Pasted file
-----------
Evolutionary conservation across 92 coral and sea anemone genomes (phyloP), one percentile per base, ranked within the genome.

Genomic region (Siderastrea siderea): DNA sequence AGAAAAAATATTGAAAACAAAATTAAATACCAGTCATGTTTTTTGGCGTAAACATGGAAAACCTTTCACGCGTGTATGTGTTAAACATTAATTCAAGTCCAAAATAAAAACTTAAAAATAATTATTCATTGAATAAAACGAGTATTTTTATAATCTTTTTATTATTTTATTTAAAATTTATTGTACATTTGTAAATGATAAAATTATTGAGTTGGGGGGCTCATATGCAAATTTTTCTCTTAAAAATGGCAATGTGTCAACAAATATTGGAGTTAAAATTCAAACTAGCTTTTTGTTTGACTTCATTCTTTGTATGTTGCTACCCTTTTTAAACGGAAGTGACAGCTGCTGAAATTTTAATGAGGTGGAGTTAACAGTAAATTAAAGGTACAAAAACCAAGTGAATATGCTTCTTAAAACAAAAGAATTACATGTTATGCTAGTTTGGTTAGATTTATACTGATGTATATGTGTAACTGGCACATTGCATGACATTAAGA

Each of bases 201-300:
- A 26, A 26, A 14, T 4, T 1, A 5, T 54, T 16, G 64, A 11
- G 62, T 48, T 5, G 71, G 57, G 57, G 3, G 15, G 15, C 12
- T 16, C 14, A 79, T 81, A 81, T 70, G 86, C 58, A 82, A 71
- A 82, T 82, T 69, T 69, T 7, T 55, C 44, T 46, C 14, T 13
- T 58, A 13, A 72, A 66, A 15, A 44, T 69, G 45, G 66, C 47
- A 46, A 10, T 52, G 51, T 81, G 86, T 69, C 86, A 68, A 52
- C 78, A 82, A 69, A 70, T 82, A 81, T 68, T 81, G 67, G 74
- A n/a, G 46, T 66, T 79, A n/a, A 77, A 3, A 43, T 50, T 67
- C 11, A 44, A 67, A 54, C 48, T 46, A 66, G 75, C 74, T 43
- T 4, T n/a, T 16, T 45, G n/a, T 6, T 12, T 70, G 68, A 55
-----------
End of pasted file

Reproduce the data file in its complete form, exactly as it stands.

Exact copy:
Evolutionary conservation across 92 coral and sea anemone genomes (phyloP), one percentile per base, ranked within the genome.

Genomic region (Siderastrea siderea): DNA sequence AGAAAAAATATTGAAAACAAAATTAAATACCAGTCATGTTTTTTGGCGTAAACATGGAAAACCTTTCACGCGTGTATGTGTTAAACATTAATTCAAGTCCAAAATAAAAACTTAAAAATAATTATTCATTGAATAAAACGAGTATTTTTATAATCTTTTTATTATTTTATTTAAAATTTATTGTACATTTGTAAATGATAAAATTATTGAGTTGGGGGGCTCATATGCAAATTTTTCTCTTAAAAATGGCAATGTGTCAACAAATATTGGAGTTAAAATTCAAACTAGCTTTTTGTTTGACTTCATTCTTTGTATGTTGCTACCCTTTTTAAACGGAAGTGACAGCTGCTGAAATTTTAATGAGGTGGAGTTAACAGTAAATTAAAGGTACAAAAACCAAGTGAATATGCTTCTTAAAACAAAAGAATTACATGTTATGCTAGTTTGGTTAGATTTATACTGATGTATATGTGTAACTGGCACATTGCATGACATTAAGA

Each of bases 201-300:
- A 26, A 26, A 14, T 4, T 1, A 5, T 54, T 16, G 64, A 11
- G 62, T 48, T 5, G 71, G 57, G 57, G 3, G 15, G 15, C 12
- T 16, C 14, A 79, T 81, A 81, T 70, G 86, C 58, A 82, A 71
- A 82, T 82, T 69, T 69, T 7, T 55, C 44, T 46, C 14, T 13
- T 58, A 13, A 72, A 66, A 15, A 44, T 69, G 45, G 66, C 47
- A 46, A 10, T 52, G 51, T 81, G 86, T 69, C 86, A 68, A 52
- C 78, A 82, A 69, A 70, T 82, A 81, T 68, T 81, G 67, G 74
- A n/a, G 46, T 66, T 79, A n/a, A 77, A 3, A 43, T 50, T 67
- C 11, A 44, A 67, A 54, C 48, T 46, A 66, G 75, C 74, T 43
- T 4, T n/a, T 16, T 45, G n/a, T 6, T 12, T 70, G 68, A 55